7. Hey there.
    I’m in Japan at the moment and booked an appointment at March Nails for the only day I could but I have a tight schedule.
    I want to have my nails lengthened with a simple design and was wondering how long it usually takes?

    Thank you 🙂

    • Hi Mim!
      Thanks for checking out my blog. It’s actually really really quick. Do you have anything on your nails right now? I mean gel nails? If you don’t it will take about an hour, depending on how quickly you choose the color and design. If you have nails already on that you need to take off it will take an extra 15-30 minutes. Hope this helps!

  8. Hi your blog is super informative! As a nail regular going to japan, it helped so much. Do you know if salons in general are open with foreigners and does walk ins? Thanks.

    • Hey Natalie! Thanks for reading my blog. I don’t know any salons that do walk-ins. A lot of places have at least one person that an speak broken English. But if you know what you want or have pictures they can usually figure it out without speaking much Japanese. The salon I go to has like special nails every month that you can semi customize, so it makes it very easy. Or they have a simple plan where you can get one color or gradation and two nails with stone art. The nail salon is called Nail Salon March in Shibuya. They are actually doing a special campaign right now, where feet and hands are 6980. I can give you more details if you need it. As I speak Japanese I don’t specifically look for an English speaking salon, but here are some English ones I have found, and . I have been to es in the past. Hope this helps!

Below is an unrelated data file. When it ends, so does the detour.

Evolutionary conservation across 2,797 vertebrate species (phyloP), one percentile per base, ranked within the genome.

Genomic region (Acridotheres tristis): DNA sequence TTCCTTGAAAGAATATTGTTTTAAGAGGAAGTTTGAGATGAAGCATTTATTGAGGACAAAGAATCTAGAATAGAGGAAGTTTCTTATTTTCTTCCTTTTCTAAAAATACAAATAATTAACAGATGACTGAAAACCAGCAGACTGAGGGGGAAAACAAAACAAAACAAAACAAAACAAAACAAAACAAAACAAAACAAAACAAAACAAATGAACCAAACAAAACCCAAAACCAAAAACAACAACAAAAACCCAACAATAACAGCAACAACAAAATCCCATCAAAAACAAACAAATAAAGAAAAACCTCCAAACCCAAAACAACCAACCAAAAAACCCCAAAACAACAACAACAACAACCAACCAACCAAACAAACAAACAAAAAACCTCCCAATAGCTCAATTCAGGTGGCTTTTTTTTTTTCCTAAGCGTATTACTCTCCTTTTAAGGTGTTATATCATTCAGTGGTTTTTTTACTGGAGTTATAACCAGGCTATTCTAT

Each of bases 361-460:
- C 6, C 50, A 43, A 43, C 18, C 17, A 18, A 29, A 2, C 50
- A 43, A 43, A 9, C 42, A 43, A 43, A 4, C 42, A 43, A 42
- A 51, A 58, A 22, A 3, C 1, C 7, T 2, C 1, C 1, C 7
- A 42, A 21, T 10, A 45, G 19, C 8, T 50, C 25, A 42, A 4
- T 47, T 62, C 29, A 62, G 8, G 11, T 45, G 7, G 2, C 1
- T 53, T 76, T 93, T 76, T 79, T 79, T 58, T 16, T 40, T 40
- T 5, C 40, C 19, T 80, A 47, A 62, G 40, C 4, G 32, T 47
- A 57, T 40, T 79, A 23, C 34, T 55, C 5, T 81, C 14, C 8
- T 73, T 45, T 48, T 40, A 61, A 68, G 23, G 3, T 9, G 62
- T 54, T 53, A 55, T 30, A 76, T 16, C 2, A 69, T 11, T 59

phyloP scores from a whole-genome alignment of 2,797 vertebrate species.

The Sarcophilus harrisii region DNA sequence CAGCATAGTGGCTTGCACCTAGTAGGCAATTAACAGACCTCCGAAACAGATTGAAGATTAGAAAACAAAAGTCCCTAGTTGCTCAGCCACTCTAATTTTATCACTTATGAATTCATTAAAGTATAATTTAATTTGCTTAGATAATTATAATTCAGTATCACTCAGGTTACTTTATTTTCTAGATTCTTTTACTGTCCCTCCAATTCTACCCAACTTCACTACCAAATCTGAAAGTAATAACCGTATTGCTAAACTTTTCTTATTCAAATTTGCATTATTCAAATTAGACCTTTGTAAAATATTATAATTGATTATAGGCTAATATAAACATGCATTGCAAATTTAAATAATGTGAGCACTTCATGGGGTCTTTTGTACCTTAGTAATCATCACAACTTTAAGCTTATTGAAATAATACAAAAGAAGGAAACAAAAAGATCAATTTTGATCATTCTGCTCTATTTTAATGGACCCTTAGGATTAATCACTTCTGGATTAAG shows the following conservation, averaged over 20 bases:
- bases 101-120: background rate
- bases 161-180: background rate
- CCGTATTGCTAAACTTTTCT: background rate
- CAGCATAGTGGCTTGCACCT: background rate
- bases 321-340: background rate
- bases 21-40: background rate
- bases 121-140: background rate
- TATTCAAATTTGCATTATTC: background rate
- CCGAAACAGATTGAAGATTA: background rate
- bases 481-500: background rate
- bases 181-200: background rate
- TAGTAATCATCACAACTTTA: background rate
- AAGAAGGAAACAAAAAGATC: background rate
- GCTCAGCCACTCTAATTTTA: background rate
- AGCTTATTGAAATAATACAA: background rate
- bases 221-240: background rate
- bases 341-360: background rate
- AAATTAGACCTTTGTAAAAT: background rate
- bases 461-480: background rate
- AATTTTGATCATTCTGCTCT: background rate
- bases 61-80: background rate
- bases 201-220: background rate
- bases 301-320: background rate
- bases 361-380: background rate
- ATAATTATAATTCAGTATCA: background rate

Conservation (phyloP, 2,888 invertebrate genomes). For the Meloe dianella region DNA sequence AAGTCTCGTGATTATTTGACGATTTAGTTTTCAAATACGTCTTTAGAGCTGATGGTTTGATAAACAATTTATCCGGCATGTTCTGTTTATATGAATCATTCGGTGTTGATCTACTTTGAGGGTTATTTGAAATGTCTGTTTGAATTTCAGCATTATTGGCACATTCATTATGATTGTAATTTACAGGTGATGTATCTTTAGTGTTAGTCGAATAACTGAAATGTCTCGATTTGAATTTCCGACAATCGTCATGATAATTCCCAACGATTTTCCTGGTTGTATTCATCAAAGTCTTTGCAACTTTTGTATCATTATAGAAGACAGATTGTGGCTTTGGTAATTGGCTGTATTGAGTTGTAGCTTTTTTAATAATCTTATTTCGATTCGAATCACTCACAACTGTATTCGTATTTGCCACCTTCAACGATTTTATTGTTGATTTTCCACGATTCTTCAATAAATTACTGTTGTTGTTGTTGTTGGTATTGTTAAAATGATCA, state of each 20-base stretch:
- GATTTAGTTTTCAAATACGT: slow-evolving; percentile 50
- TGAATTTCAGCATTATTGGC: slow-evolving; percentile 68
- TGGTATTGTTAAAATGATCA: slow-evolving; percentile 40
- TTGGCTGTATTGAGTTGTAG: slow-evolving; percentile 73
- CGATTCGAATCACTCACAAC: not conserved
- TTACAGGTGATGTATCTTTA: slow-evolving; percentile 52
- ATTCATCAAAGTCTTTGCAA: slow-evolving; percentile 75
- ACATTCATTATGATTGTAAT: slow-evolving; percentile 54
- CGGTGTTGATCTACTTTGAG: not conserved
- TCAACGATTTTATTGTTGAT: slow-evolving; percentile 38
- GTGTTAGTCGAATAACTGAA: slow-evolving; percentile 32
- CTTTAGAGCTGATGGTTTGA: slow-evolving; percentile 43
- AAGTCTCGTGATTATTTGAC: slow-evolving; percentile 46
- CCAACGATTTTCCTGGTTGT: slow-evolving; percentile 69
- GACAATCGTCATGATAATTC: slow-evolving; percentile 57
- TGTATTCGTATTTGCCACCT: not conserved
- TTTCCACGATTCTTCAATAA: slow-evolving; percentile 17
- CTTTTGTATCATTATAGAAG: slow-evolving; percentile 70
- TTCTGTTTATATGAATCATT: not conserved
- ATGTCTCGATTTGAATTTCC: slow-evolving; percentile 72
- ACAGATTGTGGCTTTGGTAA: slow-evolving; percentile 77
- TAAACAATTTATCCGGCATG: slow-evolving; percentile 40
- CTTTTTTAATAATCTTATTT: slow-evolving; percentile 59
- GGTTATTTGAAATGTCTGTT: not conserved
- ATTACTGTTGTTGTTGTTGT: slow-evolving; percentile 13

9. I am a nail tech with over ten years experience
    I would like to work and learn more about nail field in Japanese
    thank you